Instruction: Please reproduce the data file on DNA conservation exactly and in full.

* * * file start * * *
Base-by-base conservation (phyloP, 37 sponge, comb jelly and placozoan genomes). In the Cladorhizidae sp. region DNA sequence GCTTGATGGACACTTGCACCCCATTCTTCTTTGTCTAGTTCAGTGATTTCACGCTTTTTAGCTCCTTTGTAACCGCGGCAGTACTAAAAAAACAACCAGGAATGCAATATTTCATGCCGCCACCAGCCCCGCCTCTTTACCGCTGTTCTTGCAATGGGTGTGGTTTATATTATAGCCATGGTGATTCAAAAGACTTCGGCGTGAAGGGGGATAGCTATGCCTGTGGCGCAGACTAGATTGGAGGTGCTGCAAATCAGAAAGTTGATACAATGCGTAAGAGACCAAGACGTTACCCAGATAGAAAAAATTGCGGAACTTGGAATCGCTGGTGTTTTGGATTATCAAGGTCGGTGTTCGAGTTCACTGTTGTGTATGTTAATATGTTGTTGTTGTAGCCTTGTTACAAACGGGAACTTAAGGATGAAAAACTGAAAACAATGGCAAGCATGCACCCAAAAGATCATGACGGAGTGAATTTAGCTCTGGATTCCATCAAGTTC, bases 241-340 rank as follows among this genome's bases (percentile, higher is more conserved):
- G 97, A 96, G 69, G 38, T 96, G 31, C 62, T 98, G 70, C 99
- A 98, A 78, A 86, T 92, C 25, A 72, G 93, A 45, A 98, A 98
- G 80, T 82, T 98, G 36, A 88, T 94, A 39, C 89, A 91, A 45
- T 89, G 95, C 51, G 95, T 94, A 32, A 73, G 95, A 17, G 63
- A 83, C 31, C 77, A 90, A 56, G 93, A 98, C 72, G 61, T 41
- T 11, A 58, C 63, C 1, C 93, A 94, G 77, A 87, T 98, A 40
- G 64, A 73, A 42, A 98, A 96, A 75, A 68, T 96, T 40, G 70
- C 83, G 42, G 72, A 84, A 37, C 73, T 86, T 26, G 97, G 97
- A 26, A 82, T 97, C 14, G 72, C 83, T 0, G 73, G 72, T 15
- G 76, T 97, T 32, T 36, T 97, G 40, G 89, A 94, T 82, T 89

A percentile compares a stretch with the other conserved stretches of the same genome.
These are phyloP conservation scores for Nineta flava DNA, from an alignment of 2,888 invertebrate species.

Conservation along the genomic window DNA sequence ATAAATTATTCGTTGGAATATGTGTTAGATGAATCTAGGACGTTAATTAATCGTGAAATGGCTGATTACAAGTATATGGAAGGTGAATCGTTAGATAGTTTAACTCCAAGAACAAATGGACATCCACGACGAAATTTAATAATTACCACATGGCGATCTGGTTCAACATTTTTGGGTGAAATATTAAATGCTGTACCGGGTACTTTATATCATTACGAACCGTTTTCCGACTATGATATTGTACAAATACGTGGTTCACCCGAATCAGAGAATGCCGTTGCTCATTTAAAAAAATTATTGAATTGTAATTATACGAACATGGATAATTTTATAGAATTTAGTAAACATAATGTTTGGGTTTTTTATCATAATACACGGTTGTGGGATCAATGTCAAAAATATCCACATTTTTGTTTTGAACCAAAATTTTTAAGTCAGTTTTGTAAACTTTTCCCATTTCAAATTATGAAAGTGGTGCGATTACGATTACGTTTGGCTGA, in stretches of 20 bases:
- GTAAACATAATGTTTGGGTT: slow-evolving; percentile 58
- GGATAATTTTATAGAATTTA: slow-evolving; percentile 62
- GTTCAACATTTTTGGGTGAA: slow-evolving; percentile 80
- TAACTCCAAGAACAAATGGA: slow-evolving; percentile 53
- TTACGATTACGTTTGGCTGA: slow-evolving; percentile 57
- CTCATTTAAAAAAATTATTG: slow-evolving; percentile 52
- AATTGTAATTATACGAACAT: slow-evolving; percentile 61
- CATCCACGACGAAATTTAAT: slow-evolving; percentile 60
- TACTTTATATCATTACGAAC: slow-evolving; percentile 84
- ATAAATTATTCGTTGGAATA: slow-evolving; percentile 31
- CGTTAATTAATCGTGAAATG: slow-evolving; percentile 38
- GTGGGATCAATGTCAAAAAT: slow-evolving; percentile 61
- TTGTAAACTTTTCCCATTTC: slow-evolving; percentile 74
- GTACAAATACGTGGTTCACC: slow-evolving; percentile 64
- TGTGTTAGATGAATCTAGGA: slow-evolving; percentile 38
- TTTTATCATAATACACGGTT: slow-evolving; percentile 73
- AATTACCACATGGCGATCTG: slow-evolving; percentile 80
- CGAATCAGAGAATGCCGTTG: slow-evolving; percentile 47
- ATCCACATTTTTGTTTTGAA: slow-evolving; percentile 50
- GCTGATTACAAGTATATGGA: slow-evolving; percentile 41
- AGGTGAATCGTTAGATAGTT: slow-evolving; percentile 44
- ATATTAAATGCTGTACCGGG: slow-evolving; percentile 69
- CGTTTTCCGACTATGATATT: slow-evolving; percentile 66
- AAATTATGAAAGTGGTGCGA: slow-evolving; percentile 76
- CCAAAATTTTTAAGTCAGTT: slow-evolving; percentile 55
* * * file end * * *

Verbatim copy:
Base-by-base conservation (phyloP, 37 sponge, comb jelly and placozoan genomes). In the Cladorhizidae sp. region DNA sequence GCTTGATGGACACTTGCACCCCATTCTTCTTTGTCTAGTTCAGTGATTTCACGCTTTTTAGCTCCTTTGTAACCGCGGCAGTACTAAAAAAACAACCAGGAATGCAATATTTCATGCCGCCACCAGCCCCGCCTCTTTACCGCTGTTCTTGCAATGGGTGTGGTTTATATTATAGCCATGGTGATTCAAAAGACTTCGGCGTGAAGGGGGATAGCTATGCCTGTGGCGCAGACTAGATTGGAGGTGCTGCAAATCAGAAAGTTGATACAATGCGTAAGAGACCAAGACGTTACCCAGATAGAAAAAATTGCGGAACTTGGAATCGCTGGTGTTTTGGATTATCAAGGTCGGTGTTCGAGTTCACTGTTGTGTATGTTAATATGTTGTTGTTGTAGCCTTGTTACAAACGGGAACTTAAGGATGAAAAACTGAAAACAATGGCAAGCATGCACCCAAAAGATCATGACGGAGTGAATTTAGCTCTGGATTCCATCAAGTTC, bases 241-340 rank as follows among this genome's bases (percentile, higher is more conserved):
- G 97, A 96, G 69, G 38, T 96, G 31, C 62, T 98, G 70, C 99
- A 98, A 78, A 86, T 92, C 25, A 72, G 93, A 45, A 98, A 98
- G 80, T 82, T 98, G 36, A 88, T 94, A 39, C 89, A 91, A 45
- T 89, G 95, C 51, G 95, T 94, A 32, A 73, G 95, A 17, G 63
- A 83, C 31, C 77, A 90, A 56, G 93, A 98, C 72, G 61, T 41
- T 11, A 58, C 63, C 1, C 93, A 94, G 77, A 87, T 98, A 40
- G 64, A 73, A 42, A 98, A 96, A 75, A 68, T 96, T 40, G 70
- C 83, G 42, G 72, A 84, A 37, C 73, T 86, T 26, G 97, G 97
- A 26, A 82, T 97, C 14, G 72, C 83, T 0, G 73, G 72, T 15
- G 76, T 97, T 32, T 36, T 97, G 40, G 89, A 94, T 82, T 89

A percentile compares a stretch with the other conserved stretches of the same genome.
These are phyloP conservation scores for Nineta flava DNA, from an alignment of 2,888 invertebrate species.

Conservation along the genomic window DNA sequence ATAAATTATTCGTTGGAATATGTGTTAGATGAATCTAGGACGTTAATTAATCGTGAAATGGCTGATTACAAGTATATGGAAGGTGAATCGTTAGATAGTTTAACTCCAAGAACAAATGGACATCCACGACGAAATTTAATAATTACCACATGGCGATCTGGTTCAACATTTTTGGGTGAAATATTAAATGCTGTACCGGGTACTTTATATCATTACGAACCGTTTTCCGACTATGATATTGTACAAATACGTGGTTCACCCGAATCAGAGAATGCCGTTGCTCATTTAAAAAAATTATTGAATTGTAATTATACGAACATGGATAATTTTATAGAATTTAGTAAACATAATGTTTGGGTTTTTTATCATAATACACGGTTGTGGGATCAATGTCAAAAATATCCACATTTTTGTTTTGAACCAAAATTTTTAAGTCAGTTTTGTAAACTTTTCCCATTTCAAATTATGAAAGTGGTGCGATTACGATTACGTTTGGCTGA, in stretches of 20 bases:
- GTAAACATAATGTTTGGGTT: slow-evolving; percentile 58
- GGATAATTTTATAGAATTTA: slow-evolving; percentile 62
- GTTCAACATTTTTGGGTGAA: slow-evolving; percentile 80
- TAACTCCAAGAACAAATGGA: slow-evolving; percentile 53
- TTACGATTACGTTTGGCTGA: slow-evolving; percentile 57
- CTCATTTAAAAAAATTATTG: slow-evolving; percentile 52
- AATTGTAATTATACGAACAT: slow-evolving; percentile 61
- CATCCACGACGAAATTTAAT: slow-evolving; percentile 60
- TACTTTATATCATTACGAAC: slow-evolving; percentile 84
- ATAAATTATTCGTTGGAATA: slow-evolving; percentile 31
- CGTTAATTAATCGTGAAATG: slow-evolving; percentile 38
- GTGGGATCAATGTCAAAAAT: slow-evolving; percentile 61
- TTGTAAACTTTTCCCATTTC: slow-evolving; percentile 74
- GTACAAATACGTGGTTCACC: slow-evolving; percentile 64
- TGTGTTAGATGAATCTAGGA: slow-evolving; percentile 38
- TTTTATCATAATACACGGTT: slow-evolving; percentile 73
- AATTACCACATGGCGATCTG: slow-evolving; percentile 80
- CGAATCAGAGAATGCCGTTG: slow-evolving; percentile 47
- ATCCACATTTTTGTTTTGAA: slow-evolving; percentile 50
- GCTGATTACAAGTATATGGA: slow-evolving; percentile 41
- AGGTGAATCGTTAGATAGTT: slow-evolving; percentile 44
- ATATTAAATGCTGTACCGGG: slow-evolving; percentile 69
- CGTTTTCCGACTATGATATT: slow-evolving; percentile 66
- AAATTATGAAAGTGGTGCGA: slow-evolving; percentile 76
- CCAAAATTTTTAAGTCAGTT: slow-evolving; percentile 55